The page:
Nope! It looks like Mum & the kids are now having a lunch break! We slowly approach them and away they race again. We can see that they have collars & tags around their necks so they either belong to someone up the top of the hill or someone down the bottom. Either way they’re along way from home. We speed up to try and force them into the undergrowth as we pass but no, the sides of the hill are too steep, up and down. Finally after at least a couple of kilometres we come to a sharp elbow in the road and they head off into the trees. I wonder how long it took them to walk to the top of the hill because I think they bet the downhill speed record for goats, coming down. And I thought sheep were crazy.


The road runs very close to the water in Ocean Bay, I’m sure it would get a pounding in a strong easterly wind. There’s just a woolshed, a couple of farmhouses and this old whaling pot in the bay. There were many whaling stations along the Marlborough coast during the 1830-47 whaling era, the whales passed close by on their migration north through Cook Strait to warmer waters.


At the top of another ridge I spot a sign post pointing out over Port Underwood to an island across the water. There is no other information which is a pity for passing tourists as I’m sure they wouldn’t know what it was for or why it must be important.


I have a brochure to tell me and our TomTom map also mentions why this is a very important island. When I zoom in on the island I can see a white plaque on the island’s headland obviously marking the spot of the Treaty of Waitangi signing. The island is also an old Maori Pa.


The next bay is Kakapo Bay and it’s where the first shore based whaling station in the South Island was built, by John Guard.


John Guard was a former Australian convict, his son John Jnr was the first European child born in the South Island. His descendants still own the land here and the cemetery (private & no access) holds members of the whalers’ families.


Tom Canes Bay is one of the more charming little bays along the road and there is public access to the waterfront too. A narrow vehicle track leads down between iconic kiwi baches to waters edge.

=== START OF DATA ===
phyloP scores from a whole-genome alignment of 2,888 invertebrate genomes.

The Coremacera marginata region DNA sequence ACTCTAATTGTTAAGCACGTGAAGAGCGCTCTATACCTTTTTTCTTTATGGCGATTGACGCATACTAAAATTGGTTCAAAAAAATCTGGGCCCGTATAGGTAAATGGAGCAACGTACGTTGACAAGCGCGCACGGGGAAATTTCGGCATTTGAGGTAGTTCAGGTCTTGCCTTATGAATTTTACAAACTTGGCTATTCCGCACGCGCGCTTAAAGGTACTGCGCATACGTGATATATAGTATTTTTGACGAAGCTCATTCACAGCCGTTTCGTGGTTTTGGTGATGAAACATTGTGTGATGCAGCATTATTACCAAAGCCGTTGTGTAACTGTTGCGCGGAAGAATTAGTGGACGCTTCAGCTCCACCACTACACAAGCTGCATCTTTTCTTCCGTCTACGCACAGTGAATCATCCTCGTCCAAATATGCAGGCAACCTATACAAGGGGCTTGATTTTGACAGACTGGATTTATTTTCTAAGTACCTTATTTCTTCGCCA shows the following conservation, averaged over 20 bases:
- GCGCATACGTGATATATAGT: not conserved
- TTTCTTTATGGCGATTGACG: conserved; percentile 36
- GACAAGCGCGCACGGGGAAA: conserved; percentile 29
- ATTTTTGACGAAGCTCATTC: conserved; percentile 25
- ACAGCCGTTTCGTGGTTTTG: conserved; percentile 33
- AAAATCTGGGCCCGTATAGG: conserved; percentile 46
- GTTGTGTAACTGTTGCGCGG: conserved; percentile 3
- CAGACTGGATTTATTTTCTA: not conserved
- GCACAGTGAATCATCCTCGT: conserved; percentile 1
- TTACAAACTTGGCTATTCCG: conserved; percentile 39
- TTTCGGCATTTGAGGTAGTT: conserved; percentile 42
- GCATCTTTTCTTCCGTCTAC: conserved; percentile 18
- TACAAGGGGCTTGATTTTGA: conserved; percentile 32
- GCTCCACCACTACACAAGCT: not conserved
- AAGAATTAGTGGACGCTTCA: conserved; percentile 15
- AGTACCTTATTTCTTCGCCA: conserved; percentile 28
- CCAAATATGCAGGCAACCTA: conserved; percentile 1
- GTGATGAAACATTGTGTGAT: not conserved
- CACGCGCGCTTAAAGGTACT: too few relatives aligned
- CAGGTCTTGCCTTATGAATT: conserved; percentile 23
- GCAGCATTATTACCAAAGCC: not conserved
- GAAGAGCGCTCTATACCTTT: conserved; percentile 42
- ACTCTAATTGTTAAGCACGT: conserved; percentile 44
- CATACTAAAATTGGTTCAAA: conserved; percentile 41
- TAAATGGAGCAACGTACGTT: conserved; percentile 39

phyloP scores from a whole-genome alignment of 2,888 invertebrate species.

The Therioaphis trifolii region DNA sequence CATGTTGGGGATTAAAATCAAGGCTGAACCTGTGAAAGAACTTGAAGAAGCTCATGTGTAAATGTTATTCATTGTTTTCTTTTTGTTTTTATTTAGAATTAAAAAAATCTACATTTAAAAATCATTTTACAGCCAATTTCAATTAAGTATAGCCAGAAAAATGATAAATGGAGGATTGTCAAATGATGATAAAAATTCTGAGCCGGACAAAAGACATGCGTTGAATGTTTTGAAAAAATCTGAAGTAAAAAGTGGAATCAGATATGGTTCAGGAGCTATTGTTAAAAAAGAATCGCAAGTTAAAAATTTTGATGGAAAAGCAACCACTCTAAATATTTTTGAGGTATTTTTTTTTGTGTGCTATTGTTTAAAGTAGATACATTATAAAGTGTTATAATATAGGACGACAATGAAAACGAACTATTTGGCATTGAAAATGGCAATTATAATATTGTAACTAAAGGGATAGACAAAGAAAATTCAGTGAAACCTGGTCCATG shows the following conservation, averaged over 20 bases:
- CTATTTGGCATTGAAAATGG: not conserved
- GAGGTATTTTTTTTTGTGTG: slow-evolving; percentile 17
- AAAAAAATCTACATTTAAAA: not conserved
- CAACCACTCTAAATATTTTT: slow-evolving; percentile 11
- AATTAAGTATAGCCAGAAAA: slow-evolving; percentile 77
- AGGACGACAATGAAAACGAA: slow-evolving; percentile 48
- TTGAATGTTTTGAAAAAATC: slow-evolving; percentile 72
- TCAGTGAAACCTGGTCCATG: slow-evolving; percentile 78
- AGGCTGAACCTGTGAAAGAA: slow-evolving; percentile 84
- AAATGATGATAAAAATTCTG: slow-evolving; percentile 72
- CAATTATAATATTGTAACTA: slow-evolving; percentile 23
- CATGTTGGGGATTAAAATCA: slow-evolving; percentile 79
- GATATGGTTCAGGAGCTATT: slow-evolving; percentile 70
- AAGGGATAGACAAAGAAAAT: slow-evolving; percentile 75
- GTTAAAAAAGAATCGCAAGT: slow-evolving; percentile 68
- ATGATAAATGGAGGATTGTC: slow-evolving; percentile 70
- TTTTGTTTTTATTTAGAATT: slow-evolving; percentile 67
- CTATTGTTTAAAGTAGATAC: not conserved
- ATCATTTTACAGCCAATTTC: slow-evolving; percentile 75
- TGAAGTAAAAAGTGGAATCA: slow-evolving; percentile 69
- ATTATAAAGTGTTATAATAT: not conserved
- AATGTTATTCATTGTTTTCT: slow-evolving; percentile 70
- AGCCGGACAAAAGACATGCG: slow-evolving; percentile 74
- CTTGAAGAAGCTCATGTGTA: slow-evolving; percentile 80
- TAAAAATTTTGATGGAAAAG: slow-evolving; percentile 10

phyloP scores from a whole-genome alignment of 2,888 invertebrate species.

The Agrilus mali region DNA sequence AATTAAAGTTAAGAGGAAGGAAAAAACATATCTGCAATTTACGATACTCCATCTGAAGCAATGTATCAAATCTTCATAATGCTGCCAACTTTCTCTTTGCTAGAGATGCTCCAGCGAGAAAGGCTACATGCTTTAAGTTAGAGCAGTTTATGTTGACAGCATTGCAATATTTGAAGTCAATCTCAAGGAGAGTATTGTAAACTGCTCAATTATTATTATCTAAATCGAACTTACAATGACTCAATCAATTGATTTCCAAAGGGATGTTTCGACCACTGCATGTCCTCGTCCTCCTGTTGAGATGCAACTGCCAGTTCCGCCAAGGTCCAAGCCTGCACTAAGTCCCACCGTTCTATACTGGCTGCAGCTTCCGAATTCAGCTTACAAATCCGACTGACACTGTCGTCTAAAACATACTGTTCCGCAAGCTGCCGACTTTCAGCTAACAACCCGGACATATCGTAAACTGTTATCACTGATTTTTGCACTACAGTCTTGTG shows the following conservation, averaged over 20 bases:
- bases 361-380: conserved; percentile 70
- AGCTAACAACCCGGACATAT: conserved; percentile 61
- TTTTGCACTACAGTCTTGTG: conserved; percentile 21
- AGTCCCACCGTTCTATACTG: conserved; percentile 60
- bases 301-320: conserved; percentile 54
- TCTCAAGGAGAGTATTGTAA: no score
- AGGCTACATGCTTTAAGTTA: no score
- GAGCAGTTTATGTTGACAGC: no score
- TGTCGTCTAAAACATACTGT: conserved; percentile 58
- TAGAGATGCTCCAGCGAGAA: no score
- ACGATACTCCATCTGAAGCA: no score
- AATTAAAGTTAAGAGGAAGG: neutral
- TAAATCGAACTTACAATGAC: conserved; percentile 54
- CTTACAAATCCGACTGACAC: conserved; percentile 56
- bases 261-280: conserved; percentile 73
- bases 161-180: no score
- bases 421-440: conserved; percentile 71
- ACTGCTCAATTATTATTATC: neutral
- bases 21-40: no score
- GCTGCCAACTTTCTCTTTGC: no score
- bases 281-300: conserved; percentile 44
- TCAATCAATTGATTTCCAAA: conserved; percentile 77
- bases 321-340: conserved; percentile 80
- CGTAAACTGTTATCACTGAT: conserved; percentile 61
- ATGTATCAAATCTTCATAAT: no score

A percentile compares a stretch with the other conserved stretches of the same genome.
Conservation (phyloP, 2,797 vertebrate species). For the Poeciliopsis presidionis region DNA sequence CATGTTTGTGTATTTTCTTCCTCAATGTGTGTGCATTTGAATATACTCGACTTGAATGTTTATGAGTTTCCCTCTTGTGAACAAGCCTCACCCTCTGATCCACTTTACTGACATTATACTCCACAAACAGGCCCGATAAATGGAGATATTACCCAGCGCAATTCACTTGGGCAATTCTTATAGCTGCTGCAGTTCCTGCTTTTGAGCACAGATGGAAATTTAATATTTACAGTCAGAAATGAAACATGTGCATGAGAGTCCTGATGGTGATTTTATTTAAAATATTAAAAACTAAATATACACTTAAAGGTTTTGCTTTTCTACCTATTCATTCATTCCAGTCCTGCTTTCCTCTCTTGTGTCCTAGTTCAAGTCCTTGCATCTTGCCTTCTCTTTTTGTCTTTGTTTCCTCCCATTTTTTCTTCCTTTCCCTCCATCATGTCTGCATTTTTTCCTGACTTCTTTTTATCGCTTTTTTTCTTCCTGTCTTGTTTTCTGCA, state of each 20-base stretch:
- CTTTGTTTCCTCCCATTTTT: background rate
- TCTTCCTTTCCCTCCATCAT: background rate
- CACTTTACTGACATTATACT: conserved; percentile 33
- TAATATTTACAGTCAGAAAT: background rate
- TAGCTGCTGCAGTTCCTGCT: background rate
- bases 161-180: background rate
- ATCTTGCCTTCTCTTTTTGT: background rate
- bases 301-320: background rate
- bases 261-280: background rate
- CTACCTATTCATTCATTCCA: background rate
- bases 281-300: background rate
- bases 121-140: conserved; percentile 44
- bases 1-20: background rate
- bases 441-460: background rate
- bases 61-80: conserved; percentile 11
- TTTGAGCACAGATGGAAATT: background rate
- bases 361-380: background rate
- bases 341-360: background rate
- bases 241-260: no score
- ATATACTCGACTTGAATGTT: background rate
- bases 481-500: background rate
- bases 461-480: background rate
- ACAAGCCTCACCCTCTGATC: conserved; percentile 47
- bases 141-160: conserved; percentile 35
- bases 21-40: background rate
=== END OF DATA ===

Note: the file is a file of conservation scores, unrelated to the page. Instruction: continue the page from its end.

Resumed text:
A large reserve with picnic tables & a loo are to the left in front of the baches and a narrow track leads around the water to another table under a tree on the far side. What a treat, we decide to have lunch here, sitting in the winter sunshine soaking up the scenery and peace & quite with not another person in sight. Although a nearby van & empty boat trailer remind us that we’re not alone. We often comment on what the rest of New Zealand might be doing while we’re having lunch in the most perfect setting…..we just feel so lucky and we never take our life-style for granted.


The last bay before we head inland over the range to Picton is Oyster Bay. Oyster Bay! Another favourite wine of many but I’m afraid not a vineyard in sight.


Oyster Bay was also another on-shore whaling station and is now a safe boat harbour and wharf for the many fishermen and mussel farms on this side of the Sounds. This house boat was tucked into the side of the bay, it looks like a small car under the cover but I think it’s more likely to be a BBQ or spa pool perhaps; one day when we’ve finished exploring the land we might just find us a house boat to hire for a few months to explore the Sounds.


We climbed up out of Oyster Bay and stopped for one last photo looking back over Port Underwood where we can now see Horahora Kakahu Island in the centre, protected from the wilds of Cook Strait by the finger of land that forms the other side of Port Underwood.


It was about here that my head won out and I decided we didn’t need to travel a 28km round trip on another narrow gravel road towards that finger to see a memorial. We continued on over the range, the road turning to tarseal not long afterwards, to complete the 80km loop back to Whites Bay via Picton. Another interesting and informative day with some stunning scenery.



2 comments:

  1. Thank you for sharing all the info and photos. We enjoyed looking and may, one day, follow your route. We wouldn't be brave enough without seeing this post.

    ReplyDelete
    Replies
    1. Thankyou Cynthia, much appreciated and I'm pleased the post may have helped you decide to drive the road. While it is very winding and narrow it's not too bad and not the worst road we've traveled. I would choose a week day though, when there's likely to be a lot less traffic.

      Delete

Thanks for taking the time to comment, it's much appreciated.